- Active Listening — Giving full attention to what other people are saying, taking time to understand the points being made, asking questions as appropriate, and not interrupting at inappropriate times.
- Reading Comprehension — Understanding written sentences and paragraphs in work related documents.
- Writing — Communicating effectively in writing as appropriate for the needs of the audience.
- Learning Strategies — Selecting and using training/instructional methods and procedures appropriate for the situation when learning or teaching new things.
- Monitoring — Monitoring/Assessing performance of yourself, other individuals, or organizations to make improvements or take corrective action.
- Active Learning — Understanding the implications of new information for both current and future problem-solving and decision-making.
- Critical Thinking — Using logic and reasoning to identify the strengths and weaknesses of alternative solutions, conclusions or approaches to problems.
- Judgment and Decision Making — Considering the relative costs and benefits of potential actions to choose the most appropriate one.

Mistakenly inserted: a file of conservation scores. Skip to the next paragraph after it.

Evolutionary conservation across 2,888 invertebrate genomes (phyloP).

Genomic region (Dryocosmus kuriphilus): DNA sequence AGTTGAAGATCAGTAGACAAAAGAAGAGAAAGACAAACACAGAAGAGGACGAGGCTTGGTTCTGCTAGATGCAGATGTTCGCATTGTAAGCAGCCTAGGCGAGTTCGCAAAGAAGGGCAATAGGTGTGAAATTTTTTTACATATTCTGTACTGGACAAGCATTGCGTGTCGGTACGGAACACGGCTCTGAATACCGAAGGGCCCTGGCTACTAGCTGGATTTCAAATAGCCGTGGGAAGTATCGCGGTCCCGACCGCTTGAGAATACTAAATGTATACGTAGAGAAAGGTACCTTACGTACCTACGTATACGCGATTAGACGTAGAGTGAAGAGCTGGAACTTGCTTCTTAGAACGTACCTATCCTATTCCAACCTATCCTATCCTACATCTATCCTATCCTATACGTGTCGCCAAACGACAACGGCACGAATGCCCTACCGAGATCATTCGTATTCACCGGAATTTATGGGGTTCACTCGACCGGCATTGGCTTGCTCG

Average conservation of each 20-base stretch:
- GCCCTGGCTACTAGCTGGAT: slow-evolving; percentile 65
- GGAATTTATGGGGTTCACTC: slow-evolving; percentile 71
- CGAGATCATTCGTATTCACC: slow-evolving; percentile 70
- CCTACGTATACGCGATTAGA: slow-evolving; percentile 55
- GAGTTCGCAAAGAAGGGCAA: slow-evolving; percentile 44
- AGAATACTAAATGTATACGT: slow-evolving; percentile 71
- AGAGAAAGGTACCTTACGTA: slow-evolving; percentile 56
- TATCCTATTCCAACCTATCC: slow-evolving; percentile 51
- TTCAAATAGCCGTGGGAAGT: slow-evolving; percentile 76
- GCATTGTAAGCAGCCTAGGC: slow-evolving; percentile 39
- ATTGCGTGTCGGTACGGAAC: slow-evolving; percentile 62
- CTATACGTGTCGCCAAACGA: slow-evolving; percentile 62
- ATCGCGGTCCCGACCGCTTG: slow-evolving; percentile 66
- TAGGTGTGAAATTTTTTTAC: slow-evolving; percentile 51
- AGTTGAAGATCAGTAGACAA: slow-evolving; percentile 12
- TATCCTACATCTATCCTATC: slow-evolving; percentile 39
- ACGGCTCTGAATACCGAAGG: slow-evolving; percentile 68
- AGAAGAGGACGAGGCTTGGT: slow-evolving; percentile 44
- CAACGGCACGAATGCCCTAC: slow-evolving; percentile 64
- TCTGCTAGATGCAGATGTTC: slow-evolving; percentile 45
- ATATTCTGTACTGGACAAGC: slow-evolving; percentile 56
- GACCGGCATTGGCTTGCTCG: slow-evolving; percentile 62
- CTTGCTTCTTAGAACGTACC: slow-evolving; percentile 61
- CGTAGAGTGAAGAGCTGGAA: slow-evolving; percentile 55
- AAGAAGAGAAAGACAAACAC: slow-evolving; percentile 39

- Service Orientation — Actively looking for ways to help people.
- Social Perceptiveness — Being aware of others' reactions and understanding why they react as they do.
- Complex Problem Solving — Identifying complex problems and reviewing related information to develop and evaluate options and implement solutions.
- Coordination — Adjusting actions in relation to others' actions.
- Time Management — Managing one's own time and the time of others.
- Written Comprehension — The ability to read and understand information and ideas presented in writing.
- Written Expression — The ability to communicate information and ideas in writing so others will understand.
- Oral Comprehension — The ability to listen to and understand information and ideas presented through spoken words and sentences.
- Oral Expression — The ability to communicate information and ideas in speaking so others will understand.
- Speech Clarity — The ability to speak clearly so others can understand you.
- Speech Recognition — The ability to identify and understand the speech of another person.
- Deductive Reasoning — The ability to apply general rules to specific problems to produce answers that make sense.
- Near Vision — The ability to see details at close range (within a few feet of the observer).
- Problem Sensitivity — The ability to tell when something is wrong or is likely to go wrong. It does not involve solving the problem, only recognizing there is a problem.
- Inductive Reasoning — The ability to combine pieces of information to form general rules or conclusions (includes finding a relationship among seemingly unrelated events).